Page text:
Deadly gully erosion sites at berenta-Ibere Oro Autonomous Community in Ikwuano local government area of Abia State is on the verge of claiming several houses and cutting off access roads to other villages as well as hampering economic development of the community.
According to the traditional ruler of the community, HRH Dr Uchenwa Stanley who spoke to newsmen who visited the community on Wednesday, he said the threatening gully erosion sites has received several palliative measures from the indigenes of the community both home and in diaspora in order to stop the expansion of the gully site but currently, it is expanding and above the community’s palliative control.
HRH Uchenwa also added that the palliative measures applied so far to control the gully erosion site are mostly supported by their sons and daughters in diaspora and it has been a yearly project. He thus, pleaded with the Abia State and Federal Government to come to their aide before it begins to take more lives and properties.
The gully erosion site is gradually caving into residential areas and cutting off the only access road into the community and to other communities. The access road to the community primary school in the area is also under threat.
According to HRM Uchenwa, the ugly development has contributed to the massive exodus of civil servants posted to the community to carry out their official assignments.
HRH Eze Stanley expressed hope and confidence in the administration of Governor Alex Otti to come to their aide. He also revealed that several politicians have visited the site with huge promises but none ever came to fruition.
HRH Stanley also expressed his worries on the negative social and economical impact the gully erosion site has caused. He said the menace is gradually cutting off the food basket of the state.
“If you talk about export produce, it is here in Oro, cocoa, palm oil, timber and every other thing you can think about you can have it in Oro.” HRM Eze Stanley said.
According to pascal Atuma, a stakeholder in the community, he said doctors posted to the community centers do hurriedly apply for their transfers as well as youth corpers and civil servants.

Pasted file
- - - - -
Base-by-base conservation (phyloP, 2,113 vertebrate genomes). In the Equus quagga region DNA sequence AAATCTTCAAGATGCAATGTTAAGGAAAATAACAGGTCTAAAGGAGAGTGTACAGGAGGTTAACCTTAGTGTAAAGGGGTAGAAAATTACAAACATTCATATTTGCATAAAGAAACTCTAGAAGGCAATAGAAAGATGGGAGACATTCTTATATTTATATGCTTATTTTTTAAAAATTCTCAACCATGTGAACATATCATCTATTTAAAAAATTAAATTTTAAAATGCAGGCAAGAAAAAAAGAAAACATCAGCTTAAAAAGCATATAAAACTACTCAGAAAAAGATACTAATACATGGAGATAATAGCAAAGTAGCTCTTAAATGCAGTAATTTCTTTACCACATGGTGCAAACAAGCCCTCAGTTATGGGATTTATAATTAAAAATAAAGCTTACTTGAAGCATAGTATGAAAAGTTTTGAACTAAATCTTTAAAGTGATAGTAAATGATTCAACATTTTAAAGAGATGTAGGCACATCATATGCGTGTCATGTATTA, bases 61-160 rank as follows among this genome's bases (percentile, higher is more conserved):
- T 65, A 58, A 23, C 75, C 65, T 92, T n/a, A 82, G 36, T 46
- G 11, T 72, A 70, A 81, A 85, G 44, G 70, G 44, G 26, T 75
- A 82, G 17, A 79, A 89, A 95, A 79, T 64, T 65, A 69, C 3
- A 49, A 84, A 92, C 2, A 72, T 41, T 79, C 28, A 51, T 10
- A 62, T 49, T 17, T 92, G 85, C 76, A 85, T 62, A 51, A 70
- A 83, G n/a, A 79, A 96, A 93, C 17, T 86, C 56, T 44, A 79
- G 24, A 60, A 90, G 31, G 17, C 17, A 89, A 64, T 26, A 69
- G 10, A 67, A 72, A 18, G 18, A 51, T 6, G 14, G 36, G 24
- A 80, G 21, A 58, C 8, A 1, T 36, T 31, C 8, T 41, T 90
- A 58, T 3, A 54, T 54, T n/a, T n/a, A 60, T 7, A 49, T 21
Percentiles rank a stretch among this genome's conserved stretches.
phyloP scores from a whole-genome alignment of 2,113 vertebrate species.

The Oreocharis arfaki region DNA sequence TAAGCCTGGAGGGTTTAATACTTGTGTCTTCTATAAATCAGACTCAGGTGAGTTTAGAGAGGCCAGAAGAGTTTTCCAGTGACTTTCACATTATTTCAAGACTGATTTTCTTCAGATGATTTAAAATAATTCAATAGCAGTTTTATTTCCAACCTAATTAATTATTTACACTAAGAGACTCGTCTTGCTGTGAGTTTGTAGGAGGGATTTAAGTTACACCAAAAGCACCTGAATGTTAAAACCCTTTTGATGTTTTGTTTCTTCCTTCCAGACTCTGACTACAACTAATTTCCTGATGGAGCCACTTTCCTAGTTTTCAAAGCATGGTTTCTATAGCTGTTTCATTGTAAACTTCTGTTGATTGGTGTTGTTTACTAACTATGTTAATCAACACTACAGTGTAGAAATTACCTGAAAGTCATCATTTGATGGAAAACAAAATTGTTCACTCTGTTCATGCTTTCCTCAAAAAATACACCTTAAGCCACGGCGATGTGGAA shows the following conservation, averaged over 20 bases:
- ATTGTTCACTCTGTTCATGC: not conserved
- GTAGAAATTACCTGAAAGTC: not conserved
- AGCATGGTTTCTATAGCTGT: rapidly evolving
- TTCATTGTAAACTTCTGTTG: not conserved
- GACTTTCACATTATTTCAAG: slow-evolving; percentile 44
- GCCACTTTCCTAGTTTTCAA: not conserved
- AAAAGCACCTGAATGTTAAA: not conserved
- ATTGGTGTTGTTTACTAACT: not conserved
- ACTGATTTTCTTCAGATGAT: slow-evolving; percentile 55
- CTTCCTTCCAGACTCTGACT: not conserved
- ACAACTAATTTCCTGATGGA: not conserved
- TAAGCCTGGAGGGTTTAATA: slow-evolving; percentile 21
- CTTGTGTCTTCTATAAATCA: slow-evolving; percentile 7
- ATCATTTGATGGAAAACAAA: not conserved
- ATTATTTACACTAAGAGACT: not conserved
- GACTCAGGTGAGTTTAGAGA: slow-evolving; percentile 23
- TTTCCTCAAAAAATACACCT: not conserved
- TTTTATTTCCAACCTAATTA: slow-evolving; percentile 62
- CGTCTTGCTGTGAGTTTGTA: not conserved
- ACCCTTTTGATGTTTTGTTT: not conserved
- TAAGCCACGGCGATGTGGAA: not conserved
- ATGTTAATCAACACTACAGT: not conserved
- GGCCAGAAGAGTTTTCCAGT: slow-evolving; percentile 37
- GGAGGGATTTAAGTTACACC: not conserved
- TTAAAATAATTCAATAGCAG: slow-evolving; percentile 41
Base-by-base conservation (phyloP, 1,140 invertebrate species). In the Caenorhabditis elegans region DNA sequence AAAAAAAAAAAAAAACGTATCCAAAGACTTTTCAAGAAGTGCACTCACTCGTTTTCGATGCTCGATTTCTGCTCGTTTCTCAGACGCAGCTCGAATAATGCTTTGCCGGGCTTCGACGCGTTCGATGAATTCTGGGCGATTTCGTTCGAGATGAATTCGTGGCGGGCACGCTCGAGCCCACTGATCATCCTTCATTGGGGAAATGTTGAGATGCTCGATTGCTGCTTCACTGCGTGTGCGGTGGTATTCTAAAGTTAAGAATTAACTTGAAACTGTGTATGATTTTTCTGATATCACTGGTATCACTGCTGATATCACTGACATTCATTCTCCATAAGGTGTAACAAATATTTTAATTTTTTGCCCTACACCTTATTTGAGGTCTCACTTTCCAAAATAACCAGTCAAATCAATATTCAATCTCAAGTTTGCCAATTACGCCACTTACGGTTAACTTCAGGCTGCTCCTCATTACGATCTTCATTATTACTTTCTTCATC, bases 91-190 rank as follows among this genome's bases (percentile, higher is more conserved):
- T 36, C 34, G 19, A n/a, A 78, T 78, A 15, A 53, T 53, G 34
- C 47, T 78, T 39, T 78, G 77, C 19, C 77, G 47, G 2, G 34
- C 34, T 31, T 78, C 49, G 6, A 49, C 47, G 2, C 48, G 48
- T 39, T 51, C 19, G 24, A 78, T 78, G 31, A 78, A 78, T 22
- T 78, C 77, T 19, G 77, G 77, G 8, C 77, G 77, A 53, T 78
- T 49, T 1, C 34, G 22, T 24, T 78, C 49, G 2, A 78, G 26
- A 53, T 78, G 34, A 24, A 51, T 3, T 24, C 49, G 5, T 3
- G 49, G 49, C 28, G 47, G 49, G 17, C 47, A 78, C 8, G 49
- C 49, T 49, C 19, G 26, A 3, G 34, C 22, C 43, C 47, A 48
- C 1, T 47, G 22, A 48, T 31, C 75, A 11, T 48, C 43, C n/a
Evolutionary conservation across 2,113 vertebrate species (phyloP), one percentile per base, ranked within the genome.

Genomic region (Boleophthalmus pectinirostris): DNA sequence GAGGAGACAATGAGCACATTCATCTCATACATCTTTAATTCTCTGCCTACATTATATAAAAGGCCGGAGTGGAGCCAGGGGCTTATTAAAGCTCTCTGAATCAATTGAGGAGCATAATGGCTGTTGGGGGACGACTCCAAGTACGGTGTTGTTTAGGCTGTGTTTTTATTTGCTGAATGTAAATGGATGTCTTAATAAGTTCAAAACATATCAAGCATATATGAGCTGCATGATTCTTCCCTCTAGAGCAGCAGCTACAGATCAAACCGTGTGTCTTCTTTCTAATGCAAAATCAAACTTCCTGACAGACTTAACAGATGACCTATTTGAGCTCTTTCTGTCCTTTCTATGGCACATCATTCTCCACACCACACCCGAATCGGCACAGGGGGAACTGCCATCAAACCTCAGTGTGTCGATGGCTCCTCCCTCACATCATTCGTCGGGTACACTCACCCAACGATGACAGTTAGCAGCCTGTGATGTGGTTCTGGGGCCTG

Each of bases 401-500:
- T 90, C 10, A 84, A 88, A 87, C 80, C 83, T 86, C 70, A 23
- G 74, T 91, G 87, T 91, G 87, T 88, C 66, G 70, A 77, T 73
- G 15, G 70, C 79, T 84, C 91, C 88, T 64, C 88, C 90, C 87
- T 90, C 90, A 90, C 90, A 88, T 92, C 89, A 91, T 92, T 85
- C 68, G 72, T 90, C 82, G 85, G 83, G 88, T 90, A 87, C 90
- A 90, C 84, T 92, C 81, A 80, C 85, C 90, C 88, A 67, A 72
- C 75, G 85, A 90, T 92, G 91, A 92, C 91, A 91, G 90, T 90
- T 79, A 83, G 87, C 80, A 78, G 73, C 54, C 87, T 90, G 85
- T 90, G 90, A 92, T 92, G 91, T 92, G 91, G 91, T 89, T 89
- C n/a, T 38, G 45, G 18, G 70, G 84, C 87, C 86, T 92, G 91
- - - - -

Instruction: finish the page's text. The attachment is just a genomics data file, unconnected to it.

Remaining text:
In his own words: “Some of them don’t want to travel that road with their cars, some of them after using bikes and tricycles, they apply for transfer. This road is not only causing economic issues for us but it is also causing health and educational issues. If our children cannot get access to good education, where are we heading to? What we are asking for is the ecological department and those in charge of climate change, the state governor and federal government to help us. Over the years we have had politicians come in and use this as campaign promises, but luckily for us, we have a governor who is not a politician.”
Apart from the erosion sites, the major access road to the community is very bad as well as other adjoining roads. Other members of the community also narrate the hardship they go through when it rains and the fear they go through.
According to an elder in the community, Ejikeme Onwunzuike, he added that since he was born, the Roads in the community have been in a terrible state. He added that despite the loads of plantains, cocoa, bananas that come out from the community, the government is yet to see it necessary to tar the Roads.
Mrs Gold Uche, who does her petty business in the community also expressed sadness on the hardship they go through plying the road to join the major road that leads to the capital city of the state as well as the trauma they go through when it rains.
“It affects a lot in this community, houses have collapsed,” Mrs. Gold said.
Mrs Mabel Imo, a native of Iberenta community also added that it has become a nightmare once it rains due to the serious ecological problems over the years she has been living in the community.
“Our Roads are very bad, we may be cut off, there are ecological problems. During the rainy seasons, we normally don’t come out because of the roads. This is an agricultural area and our women cultivate different types of foods. The garri you hear is from Ikwuano, is from this place. We don’t have good roads to evacuate these produce to the market. We want the government to come and help us.” Mrs Mabel pleaded.
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